If you have a pet, you know that they can, at will, instantly orchestrate an Oscar-worthy tableside begging performance complete with pleading eyes, tap dancing feet, lip licking and tail wagging.
So you succumb and give them a piece of avocado off of your salad, a piece of your macadamia nut cookie or a lip-smacking chunk of fat off of the roast. Ahhhh, don't they look just lottery-winning excited to have a tasty treat from the table?
Yes! But did you know some of the more common table foods can be potentially hazardous to pets?
Last year a neighbor of mine in Bonners Ferry, Idaho, gave her pet a Thanksgiving feast of ham trimmings. The dog ended up at Washington State University College of Veterinary Medicine with acute pancreatitis.
Christmas of 2004 my brother Bob in Meridian, Idaho, called me in a panic because his 5-pound Yorkie, Buddy, had gotten into a Christmas stocking left on the floor and consumed more than one Godiva chocolate bar. In tremors, Buddy was taken to a local veterinary emergency hospital for treatment.
Both dogs lived, but at great expense and worry to their owners.
As many pet owners (veterinarians, too!) enjoy offering their animal companions a tidbit or two of "people food," it is important to be aware of some of the foods that can be potentially harmful.
With the help of Dana B. Farbman, DVT, senior manager, Client and Professional Relations for the ASPCA Animal Poison Control Center (ASPCA APCC), here's an almost A-Z list of foods that should not be fed to pets, along with the potential effects that could be seen:
Alcoholic beverages -- These can cause gastrointestinal (GI) irritation, drunkenness (ataxia), central nervous system (CNS) depression, tremors, difficulty breathing (dyspnea), or panting, respiratory failure, acidosis, coma and death.
Avocado -- Birds in particular are very susceptible to poisoning; respiratory distress, fluid accumulation around the heart, and death can result from ingestions.
Chocolate (all forms) -- Chocolate can cause GI irritation, hyperactivity, panting, abnormal heart rhythm, tremors seizures and even death, depending on the dose ingested.
Coffee (all forms) -- Coffee can produce the same effects as chocolate, depending on the dose.
Fatty foods -- Foods high in fat can cause GI upset and abdominal discomfort. Can also result in a fatal inflammatory condition of the pancreas (pancreatitis), particularly in dogs.
Macadamia nuts -- Macadamias can produce weakness (particularly in the hind legs), depression, vomiting, ataxia and tremors. Thus far, dogs have been the only species reported to the ASPCA APCC that are affected by ingestion of this nut.
Moldy or spoiled foods -- May contain certain molds that release toxins, which can produce GI irritation, severe tremors, seizures and death. Spoiled food can also contain bacterial toxins, which can produce severe food poisoning signs.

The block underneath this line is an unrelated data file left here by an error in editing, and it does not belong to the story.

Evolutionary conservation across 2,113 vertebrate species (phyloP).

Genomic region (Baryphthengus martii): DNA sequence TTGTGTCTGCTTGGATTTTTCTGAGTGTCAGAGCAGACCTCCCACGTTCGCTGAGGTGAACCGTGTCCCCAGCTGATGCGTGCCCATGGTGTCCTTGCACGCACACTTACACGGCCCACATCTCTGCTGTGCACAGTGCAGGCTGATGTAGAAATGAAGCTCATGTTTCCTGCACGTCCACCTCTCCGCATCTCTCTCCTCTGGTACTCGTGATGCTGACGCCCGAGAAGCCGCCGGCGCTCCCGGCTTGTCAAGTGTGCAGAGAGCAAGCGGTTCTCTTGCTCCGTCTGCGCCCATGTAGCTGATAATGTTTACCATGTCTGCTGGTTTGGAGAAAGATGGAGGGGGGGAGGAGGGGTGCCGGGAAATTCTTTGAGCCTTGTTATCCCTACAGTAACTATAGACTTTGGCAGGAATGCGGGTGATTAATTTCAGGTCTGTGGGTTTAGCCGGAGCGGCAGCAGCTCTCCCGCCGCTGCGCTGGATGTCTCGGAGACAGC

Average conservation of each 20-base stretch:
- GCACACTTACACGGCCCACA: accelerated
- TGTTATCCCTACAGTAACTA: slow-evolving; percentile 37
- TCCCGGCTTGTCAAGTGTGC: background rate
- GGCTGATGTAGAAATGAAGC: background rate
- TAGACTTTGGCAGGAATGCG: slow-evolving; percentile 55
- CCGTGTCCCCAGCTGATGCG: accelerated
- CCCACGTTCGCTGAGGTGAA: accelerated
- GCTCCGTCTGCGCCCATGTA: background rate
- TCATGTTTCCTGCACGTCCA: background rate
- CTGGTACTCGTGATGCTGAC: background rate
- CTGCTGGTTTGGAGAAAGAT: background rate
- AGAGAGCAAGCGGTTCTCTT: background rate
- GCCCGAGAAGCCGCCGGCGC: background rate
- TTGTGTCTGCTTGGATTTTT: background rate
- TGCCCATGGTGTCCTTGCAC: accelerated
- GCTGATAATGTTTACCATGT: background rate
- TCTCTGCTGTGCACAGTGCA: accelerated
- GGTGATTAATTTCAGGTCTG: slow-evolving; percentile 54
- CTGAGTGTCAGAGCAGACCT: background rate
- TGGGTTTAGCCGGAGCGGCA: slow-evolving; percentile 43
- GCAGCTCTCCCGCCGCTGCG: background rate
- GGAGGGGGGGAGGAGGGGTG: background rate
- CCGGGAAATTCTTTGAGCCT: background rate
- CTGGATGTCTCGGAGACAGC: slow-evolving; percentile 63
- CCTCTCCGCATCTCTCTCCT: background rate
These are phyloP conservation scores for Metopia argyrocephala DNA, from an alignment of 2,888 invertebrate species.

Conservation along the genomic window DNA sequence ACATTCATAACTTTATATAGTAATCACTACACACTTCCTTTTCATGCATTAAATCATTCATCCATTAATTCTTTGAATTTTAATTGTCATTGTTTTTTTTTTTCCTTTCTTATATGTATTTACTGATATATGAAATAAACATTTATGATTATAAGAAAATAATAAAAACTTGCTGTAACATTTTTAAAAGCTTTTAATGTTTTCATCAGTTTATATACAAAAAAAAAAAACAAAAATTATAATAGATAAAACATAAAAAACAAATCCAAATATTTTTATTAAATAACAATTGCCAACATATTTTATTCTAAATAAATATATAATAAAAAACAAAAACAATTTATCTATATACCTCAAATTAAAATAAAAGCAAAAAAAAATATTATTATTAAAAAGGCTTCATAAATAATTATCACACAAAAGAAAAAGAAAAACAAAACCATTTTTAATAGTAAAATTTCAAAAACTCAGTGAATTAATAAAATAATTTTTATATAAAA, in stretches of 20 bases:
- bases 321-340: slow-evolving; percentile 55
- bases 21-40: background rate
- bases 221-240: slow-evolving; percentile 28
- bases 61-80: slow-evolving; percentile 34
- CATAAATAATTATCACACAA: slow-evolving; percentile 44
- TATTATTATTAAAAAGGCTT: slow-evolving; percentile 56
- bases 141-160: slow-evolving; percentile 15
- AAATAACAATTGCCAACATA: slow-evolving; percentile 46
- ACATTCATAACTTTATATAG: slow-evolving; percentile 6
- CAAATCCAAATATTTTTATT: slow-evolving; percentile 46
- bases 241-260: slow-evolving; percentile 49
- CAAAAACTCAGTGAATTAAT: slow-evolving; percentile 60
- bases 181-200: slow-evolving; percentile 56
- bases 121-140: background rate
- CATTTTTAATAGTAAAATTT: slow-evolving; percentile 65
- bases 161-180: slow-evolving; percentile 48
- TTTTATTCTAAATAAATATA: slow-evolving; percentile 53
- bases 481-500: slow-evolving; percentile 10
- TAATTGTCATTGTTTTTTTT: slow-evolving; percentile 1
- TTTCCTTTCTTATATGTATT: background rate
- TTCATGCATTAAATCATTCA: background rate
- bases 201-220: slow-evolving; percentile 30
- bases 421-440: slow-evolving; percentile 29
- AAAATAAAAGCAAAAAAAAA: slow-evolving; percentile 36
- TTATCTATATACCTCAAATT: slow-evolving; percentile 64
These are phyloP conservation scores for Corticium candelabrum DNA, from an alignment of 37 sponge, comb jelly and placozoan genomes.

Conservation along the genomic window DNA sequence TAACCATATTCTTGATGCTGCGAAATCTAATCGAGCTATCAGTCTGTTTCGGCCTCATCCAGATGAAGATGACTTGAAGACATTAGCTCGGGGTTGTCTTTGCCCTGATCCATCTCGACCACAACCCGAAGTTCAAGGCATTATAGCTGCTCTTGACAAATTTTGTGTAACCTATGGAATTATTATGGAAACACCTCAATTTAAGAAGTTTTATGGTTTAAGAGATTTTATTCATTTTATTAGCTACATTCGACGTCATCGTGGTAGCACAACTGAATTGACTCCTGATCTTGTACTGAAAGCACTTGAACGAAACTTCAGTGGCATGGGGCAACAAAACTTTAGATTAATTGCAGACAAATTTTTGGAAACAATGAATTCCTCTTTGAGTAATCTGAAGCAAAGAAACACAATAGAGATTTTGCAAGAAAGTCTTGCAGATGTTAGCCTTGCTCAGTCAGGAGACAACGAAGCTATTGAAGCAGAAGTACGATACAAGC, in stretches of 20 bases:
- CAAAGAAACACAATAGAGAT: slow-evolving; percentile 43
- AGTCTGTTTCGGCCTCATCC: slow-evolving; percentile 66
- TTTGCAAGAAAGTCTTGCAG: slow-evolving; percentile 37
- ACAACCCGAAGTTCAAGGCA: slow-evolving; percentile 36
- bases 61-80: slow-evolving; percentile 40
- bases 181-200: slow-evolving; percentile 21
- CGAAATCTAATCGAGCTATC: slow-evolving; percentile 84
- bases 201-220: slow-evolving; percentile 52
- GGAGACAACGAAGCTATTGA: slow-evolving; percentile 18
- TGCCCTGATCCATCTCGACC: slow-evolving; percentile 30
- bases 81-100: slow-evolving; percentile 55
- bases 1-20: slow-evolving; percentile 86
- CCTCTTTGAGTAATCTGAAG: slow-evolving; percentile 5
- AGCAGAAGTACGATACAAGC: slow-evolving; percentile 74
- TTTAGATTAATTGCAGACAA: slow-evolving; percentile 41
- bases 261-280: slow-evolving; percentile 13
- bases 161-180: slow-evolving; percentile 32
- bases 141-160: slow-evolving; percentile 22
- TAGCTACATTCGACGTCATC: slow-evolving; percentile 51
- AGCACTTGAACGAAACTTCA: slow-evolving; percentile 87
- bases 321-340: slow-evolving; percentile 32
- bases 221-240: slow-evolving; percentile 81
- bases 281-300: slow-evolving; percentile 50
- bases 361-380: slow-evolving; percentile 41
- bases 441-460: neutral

Onions -- Onions, garlic, chives and the like can produce GI upset, and can cause significant damage to red blood cells.
Raisins and grapes -- Ingestions have been associated with acute kidney failure in some dogs. Affected dogs initially develop vomiting and drinking a lot of water, then develop diarrhea, kidney failure and death.
Salt (including foods high in salt) -- Salt and foods containing large quantities of salt can produce a sodium ion poisoning, causing regurgitation, depression, tremors, excessive thirst, diarrhea, elevated body temperature, seizures and death if enough is consumed.
Tomato -- While the red, ripe fruit is not considered to be toxic, the leaves, stem and green unripe fruit can cause severe GI upset, inappetence, hypersalivation, drowsiness, CNS depression, dilated pupils, weakness and slow heart rate.
Potato -- As they are in the same family, the green plant parts of the potato can produce similar effects as seen with the tomato.
Xylitol -- Candy, gum and other products containing large amounts of the sweetener xylitol can cause a rapid drop in blood sugar (particularly in dogs), resulting in depression, loss of coordination and seizures.
Yeast dough -- Yeast-based dough can not only expand in the GI tract as it rises, causing an obstruction or intestinal rupture, the yeast can form alcohol when it rises, which can cause alcohol poisoning.
Pet owners should also keep in mind that while certain foods may not be considered "toxic," in significant amounts they could still potentially produce gastrointestinal upset, especially in animals who are known to have a sensitive GI tract.
The ASPCA Animal Poison Control Center advises that animal owners always check with their pet's veterinarian before offering any human table food to their pet.
For more information about taboo-treats, information about possible home hazards for pets or to just make yourself more familiar with pet poisons in general, keep the following contact information where it can be instantly located: www.aspca.org/apcc or (888) 426-4435.
"An added perk of never feeding your pet when it begs at the table is that it doesn't get rewarded for begging, which can go from slightly annoying to downright distracting at dinner time," said Janice Willard a veterinary ethologist and pet columnist from Moscow, Idaho.
"Giving treats only when you ask the dog to do something, when you thought of it first, is the best way to have a dog that doesn't beg at the table and reinforces your role as the benevolent leader of your canine family."
By DR. MARTY BECKER
Knight Ridder Newspapers